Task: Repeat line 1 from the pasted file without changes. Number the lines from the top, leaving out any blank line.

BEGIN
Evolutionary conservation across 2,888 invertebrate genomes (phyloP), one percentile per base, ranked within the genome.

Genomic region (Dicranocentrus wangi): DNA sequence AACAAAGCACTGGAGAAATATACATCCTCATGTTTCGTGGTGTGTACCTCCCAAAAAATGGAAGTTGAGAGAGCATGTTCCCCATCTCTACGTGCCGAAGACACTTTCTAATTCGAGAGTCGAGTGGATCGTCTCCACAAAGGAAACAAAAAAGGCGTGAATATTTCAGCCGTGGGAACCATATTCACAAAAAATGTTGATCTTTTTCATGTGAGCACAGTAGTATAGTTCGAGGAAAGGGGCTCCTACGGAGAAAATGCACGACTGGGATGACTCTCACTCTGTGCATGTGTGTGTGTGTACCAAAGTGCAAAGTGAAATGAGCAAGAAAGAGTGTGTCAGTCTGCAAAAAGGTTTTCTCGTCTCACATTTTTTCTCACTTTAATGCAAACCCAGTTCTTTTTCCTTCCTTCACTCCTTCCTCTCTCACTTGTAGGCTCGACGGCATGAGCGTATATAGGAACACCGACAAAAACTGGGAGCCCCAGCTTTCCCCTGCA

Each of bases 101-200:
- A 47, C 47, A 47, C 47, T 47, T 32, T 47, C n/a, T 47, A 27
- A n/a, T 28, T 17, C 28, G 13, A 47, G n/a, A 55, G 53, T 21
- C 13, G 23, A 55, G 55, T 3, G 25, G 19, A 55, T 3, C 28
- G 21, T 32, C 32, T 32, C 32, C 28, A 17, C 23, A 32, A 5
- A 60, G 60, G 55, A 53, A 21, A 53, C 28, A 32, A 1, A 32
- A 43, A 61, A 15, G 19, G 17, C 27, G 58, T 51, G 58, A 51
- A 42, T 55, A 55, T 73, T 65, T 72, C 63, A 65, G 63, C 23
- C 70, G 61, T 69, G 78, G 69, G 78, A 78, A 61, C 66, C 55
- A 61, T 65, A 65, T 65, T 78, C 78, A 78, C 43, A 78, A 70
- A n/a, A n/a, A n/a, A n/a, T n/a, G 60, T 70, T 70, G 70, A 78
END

Evolutionary conservation across 2,888 invertebrate genomes (phyloP), one percentile per base, ranked within the genome.